Sexual Exploitability: How Men Identify Hook-Up Partners

If there’s one overriding gender difference when it comes to relationships, it’s that men are more open to the idea of short-term flings than women.

True, there are women who are fine with the idea of one night stands, and men who are only interested in a committed match. But on average it’s the man who has to persuade the woman into bed. This imbalance makes sense evolutionarily speaking because the consequences of sex are more serious for women: whereas a man is often free to abandon a partner before daybreak, women can be left pregnant, with the prospect of an obligatory twenty year investment in an expensive child who’ll probably start demanding an iPad before they’re out of nappies.

But what it also means is that men are faced with a conundrum. They want to have sex with more woman than they can reasonably expect to agree to it. So, how to sway the ladies if the usual flowers and chocolates fail to do the trick?

Cari Goetz and colleagues from the University of Texas at Austin hypothesised that there might be four, broad strategies that men use to exploit women sexually. The first is to use seduction: to charm a woman into bed without promise of commitment. Might be a toughie to implement if you don’t sound like Barry White or look like Ryan Gosling. The second strategy is verbal or nonverbal pressure: essentially relentless persistence in the hope that she’ll eventually give in just to shut you up. Third on the list is deception, typified by the man who promises his undying love and a diamond engagement ring the size of Neptune, only to abscond before the bed’s cooled down. And the final strategy, to which many men regrettably stoop, is coercion: forcing sexual contact in the absence of consent.

What Goetz wondered was whether men are attracted to women who are likely to fall prey to their exploitative strategies. Is a woman who is open to seduction or easily deceived found more alluring?

She had 76 men view a series of photographs of women culled from the web. For each photograph, the men were asked to rate how easy a man would find it to have sex with the woman by exploiting her. The questions were phrased in the third person to counter men’s unwillingness to respond to these sensitive and taboo questions. Men also rated how attractive each woman would be as a long term or a short term romantic partner. Meanwhile, an independent batch of raters judged the extent to which the women in the photos embodied 88 potential cues of sexual availability or exploitability.

Women who appeared stereotypically “easy”, or immature, intoxicated, reckless or who were partying with friends were judged easily exploitable. And they were also seen as highly attractive for short term relationships and highly unattractive for long term relationships. Women who looked intelligent were considered difficult to exploit and were unattractive for a fling, but they were much more attractive for a longer term relationship.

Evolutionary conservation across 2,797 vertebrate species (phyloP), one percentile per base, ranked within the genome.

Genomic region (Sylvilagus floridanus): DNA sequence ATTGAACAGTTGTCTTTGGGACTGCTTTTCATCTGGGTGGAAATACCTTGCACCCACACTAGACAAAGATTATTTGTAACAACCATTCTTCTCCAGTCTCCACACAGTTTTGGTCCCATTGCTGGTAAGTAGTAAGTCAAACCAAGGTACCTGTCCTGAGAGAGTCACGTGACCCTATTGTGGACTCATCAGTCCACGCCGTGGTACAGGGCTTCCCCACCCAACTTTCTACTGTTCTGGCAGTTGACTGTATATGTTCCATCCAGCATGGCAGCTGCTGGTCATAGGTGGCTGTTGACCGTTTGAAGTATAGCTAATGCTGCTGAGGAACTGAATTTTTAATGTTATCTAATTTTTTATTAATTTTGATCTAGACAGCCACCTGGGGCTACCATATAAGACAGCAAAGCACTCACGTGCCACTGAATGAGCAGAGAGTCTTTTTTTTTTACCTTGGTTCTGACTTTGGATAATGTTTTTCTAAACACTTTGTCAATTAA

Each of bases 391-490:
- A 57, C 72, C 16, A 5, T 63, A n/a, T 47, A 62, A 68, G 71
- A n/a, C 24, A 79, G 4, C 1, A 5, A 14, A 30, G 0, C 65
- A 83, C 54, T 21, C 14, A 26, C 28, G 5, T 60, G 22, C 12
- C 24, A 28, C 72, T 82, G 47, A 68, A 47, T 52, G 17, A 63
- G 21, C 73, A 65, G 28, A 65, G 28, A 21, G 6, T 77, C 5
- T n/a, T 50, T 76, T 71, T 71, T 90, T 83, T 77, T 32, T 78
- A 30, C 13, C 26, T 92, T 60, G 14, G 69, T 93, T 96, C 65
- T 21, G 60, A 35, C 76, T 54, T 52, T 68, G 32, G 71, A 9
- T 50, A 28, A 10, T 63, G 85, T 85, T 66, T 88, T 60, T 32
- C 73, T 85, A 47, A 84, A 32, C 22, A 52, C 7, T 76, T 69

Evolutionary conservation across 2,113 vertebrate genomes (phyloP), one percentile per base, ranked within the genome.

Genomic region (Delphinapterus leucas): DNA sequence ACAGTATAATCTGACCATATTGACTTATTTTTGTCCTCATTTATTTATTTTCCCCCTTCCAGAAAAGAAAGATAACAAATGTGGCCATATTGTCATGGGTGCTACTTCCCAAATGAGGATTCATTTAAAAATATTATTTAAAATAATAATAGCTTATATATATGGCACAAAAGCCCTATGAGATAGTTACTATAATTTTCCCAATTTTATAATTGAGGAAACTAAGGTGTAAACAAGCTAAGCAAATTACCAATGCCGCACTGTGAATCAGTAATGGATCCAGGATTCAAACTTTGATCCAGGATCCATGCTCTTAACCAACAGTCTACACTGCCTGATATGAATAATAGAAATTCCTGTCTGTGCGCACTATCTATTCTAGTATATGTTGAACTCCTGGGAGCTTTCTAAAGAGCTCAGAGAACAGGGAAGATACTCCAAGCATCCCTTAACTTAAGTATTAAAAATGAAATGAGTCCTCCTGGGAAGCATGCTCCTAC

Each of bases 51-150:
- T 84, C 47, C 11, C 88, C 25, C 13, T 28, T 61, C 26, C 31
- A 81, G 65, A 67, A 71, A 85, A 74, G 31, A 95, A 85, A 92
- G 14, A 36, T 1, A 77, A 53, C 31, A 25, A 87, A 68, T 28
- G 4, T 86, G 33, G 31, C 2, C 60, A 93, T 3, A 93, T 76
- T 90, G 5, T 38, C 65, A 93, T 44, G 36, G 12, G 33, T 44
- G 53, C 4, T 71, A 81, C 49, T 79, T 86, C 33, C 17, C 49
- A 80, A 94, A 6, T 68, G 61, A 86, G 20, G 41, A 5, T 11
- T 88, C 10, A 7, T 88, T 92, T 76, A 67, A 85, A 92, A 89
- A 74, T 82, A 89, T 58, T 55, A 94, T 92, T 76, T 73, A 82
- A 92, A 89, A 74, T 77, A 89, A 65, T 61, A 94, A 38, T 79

Some other characteristics were modestly good cues of exploitability, such as youth, sleepiness, lack of shyness, and revealing clothes, and all women judged to be exploitable were considered good prospects for short-term, but not long-term relationships.

These results are especially interesting because it’s been thought for a long time by attractiveness researchers that when men are looking for a long term partner they want someone who is attractive, but, when pursuing a short term partner, they lower their standards since attractive women are less likely to agree to a one night stand. This new research means we have to ditch that theory, because it shows that when men are after a fling, their standards don’t drop: they change. Men don’t stop caring about potential faithfulness or intelligence when judging women’s suitability as short term partners: they’re actively attracted to women who appear promiscuous, intoxicated or unintelligent.

Rather depressing, really. Well, it’s good news for Lindsay Lohan, I suppose.


Goetz, C. D., Easton, J. A., Lewis, D. M. G., & Buss, D. M. (in press). Sexual exploitability: observable cues and their link to sexual attraction.Evolution and Human Behavior. Read summary

The content of this post first appeared in the April 2012 episode of The Psychology of Attractiveness Podcast.

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